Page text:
Silencing the crowd
Suns steal Game 1 from home-standing Kings
Updated: Monday April 23, 2001 8:07 AM
SACRAMENTO, Calif. (AP) -- To the Phoenix Suns, there's no sound more beautiful than 17,317 fans not cheering.
Shawn Marion scored 21 points and Jason Kidd had 18 points and 14 assists as Phoenix emerged from one of the NBA's toughest arenas with an 86-83 victory over the Sacramento Kings on Sunday in the opener of their playoff series.
The Suns won the first game of a playoff series for the first time since 1997 by crippling the league's highest-scoring offense with tough defense and deliberate offensive schemes.
"Cliff [Robinson] made a statement in the last minute when the crowd was quiet," Marion said. "He turned to me and said, 'You don't hear them now, do you?' We were zoning them out, anyway."
Sacramento, which hasn't won a playoff series since moving to Northern California, was unprepared to play the Suns' style. The Kings lost for just the ninth time all season at ARCO Arena.
Game 2 is Wednesday night in Sacramento.
Rogers scored 18 points and hit two big jumpers during a 10-2 Phoenix run late in the fourth quarter. The boisterous crowd was silenced by the sixth-seeded Suns, who broke open a close game by holding the Kings to 6-of-28 shooting in the fourth quarter.
"We had no choice but to play this way," Kidd said. "We made it as tough as possible on them. We had to make sure they didn't get comfortable in their style. It might have been ugly, but we thought it was fun to watch."
Rogers' 3-pointer with 2:54 left gave Phoenix an 85-76 lead, but the Kings scored the next seven points, pulling within 85-83 on Doug Christie's steal and dunk. Robinson missed a jumper with 12 seconds left, but Kidd emerged from a crowd of three Kings with an offensive rebound, then hit one of two free throws.
"All day, I'd been missing some rebounds," Kidd said. "Coach always told me to follow the ball, so I did, and it came back to me."
After a timeout, Williams inexplicably air-balled an off-balance 3-pointer with five seconds still on the clock. Rogers dribbled out the time as the demoralized Kings didn't even foul him.
"We didn't even come close to playing our style of basketball," Christie said. "They just had more flow than we did from the tipoff. We have to play our style, and we will on Wednesday."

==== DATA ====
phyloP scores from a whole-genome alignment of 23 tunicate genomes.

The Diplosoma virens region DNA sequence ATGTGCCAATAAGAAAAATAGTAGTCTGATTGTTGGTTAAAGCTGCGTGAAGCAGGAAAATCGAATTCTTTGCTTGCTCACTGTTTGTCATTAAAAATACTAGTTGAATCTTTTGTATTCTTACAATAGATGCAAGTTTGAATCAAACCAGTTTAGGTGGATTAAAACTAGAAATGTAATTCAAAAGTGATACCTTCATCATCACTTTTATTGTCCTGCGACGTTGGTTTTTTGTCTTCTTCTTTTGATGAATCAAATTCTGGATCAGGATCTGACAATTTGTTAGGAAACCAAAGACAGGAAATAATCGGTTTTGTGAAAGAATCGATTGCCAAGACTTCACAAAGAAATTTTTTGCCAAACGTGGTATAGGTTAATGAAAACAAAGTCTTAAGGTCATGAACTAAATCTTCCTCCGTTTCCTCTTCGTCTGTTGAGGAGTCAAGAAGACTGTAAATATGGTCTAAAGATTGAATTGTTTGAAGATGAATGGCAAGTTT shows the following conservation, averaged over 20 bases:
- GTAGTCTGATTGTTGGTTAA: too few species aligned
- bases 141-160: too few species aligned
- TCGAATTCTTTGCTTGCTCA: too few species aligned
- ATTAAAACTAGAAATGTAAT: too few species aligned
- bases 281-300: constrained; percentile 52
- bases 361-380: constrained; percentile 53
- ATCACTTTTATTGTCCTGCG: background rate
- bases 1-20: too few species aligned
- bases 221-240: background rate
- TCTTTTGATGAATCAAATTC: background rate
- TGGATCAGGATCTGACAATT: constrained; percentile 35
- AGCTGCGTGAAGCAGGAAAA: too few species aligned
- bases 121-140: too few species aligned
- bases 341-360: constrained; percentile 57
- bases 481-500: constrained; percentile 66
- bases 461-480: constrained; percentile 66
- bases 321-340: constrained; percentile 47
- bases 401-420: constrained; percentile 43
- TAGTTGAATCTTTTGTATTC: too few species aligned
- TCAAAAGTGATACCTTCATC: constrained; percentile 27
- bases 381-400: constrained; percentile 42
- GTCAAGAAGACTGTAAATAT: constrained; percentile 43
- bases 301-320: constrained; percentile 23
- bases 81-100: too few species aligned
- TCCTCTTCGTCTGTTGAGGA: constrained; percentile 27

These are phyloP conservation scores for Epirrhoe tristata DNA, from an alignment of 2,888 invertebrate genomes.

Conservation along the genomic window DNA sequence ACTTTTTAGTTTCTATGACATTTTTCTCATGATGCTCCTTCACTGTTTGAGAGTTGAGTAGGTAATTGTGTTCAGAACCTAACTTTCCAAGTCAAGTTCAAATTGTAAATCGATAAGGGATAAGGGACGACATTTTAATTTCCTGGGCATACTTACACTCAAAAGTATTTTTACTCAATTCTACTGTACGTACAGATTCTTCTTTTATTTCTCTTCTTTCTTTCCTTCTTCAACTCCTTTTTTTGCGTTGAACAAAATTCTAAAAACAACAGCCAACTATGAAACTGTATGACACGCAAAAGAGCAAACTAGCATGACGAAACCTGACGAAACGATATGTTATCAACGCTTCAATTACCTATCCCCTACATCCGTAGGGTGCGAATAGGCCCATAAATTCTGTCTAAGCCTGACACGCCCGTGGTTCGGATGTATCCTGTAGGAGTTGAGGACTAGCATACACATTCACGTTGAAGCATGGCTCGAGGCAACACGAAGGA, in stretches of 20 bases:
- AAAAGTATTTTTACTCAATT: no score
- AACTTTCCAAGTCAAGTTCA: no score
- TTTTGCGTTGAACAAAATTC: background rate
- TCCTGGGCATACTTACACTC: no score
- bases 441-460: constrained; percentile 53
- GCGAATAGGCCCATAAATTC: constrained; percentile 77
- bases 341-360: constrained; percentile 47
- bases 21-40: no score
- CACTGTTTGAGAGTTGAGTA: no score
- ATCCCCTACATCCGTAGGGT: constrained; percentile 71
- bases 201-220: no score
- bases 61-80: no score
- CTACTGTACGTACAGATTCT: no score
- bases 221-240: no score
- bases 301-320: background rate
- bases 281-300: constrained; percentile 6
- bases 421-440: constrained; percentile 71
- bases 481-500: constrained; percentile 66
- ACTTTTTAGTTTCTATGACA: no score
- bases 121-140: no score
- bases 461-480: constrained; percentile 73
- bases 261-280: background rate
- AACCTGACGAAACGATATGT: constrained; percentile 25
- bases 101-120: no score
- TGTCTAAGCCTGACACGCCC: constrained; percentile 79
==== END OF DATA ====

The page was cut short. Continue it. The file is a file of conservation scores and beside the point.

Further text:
Webber, clearly limited by his sore ankles, had 27 points and 15 rebounds as the Kings opened a playoff series at home for the first time in two decades with a dull, disorganized performance.
Webber, Divac and Stojakovic -- the Kings' starting frontcourt, which supposedly had a huge advantage on the undersized Suns -- was a combined 20-for-60 from the field. Marion, whose acrobatic leaping ability was on full display, shot 9-for-16 and blocked more shots (3) than Sacramento's front court (0).
Meanwhile, the Suns concentrated on their defense and relied on almost nothing except jumpers by Kidd, Rogers and Marion, who decisively outplayed Peja Stojakovic. Robinson added 16 points, also mostly from the perimeter, for the Suns.
Until Phoenix's late run, neither team led by more than seven points in a slow, deliberate game. Sacramento spent much of the game uncharacteristically trying to get the ball to Webber in the low post, with mostly negative results.
Webber went 12-of-32 from the field and missed at least a half-dozen easy hook shots. He often seemed unable to jump on his ankles, which he sprained during a late-season game in Dallas.
In front of a crowd decked out in a sea of giveaway white T-shirts, the Kings shot 34.8 percent and struggled to score even the simplest baskets. Webber made seven turnovers, while Divac was held to four points on 1-of-5 shooting after halftime.
Marion's 21 points were a career playoff-high, but more important, he got 10 rebounds and held Stojakovic to 13 points -- seven below his average -- on 5-of-17 shooting.
"Shawn did a great job, really great," Phoenix's Mario Elie said. "We told him to stay on Peja no matter what. We told him, 'If he goes to the bathroom, you stay on him.'"
Notes: The Suns and the Kansas City Kings met in the playoffs
three consecutive seasons from 1979-81, but this was their first postseason meeting since. ... In
time-honored Sacramento tradition, fans rang cowbells behind the
Suns' bench. ... Arco was filled with signs, from "2001: A Kings
Odyssey" to the more esoteric "Why Not Now?" ... The Kings made
their fifth postseason appearance in 16 years in Sacramento.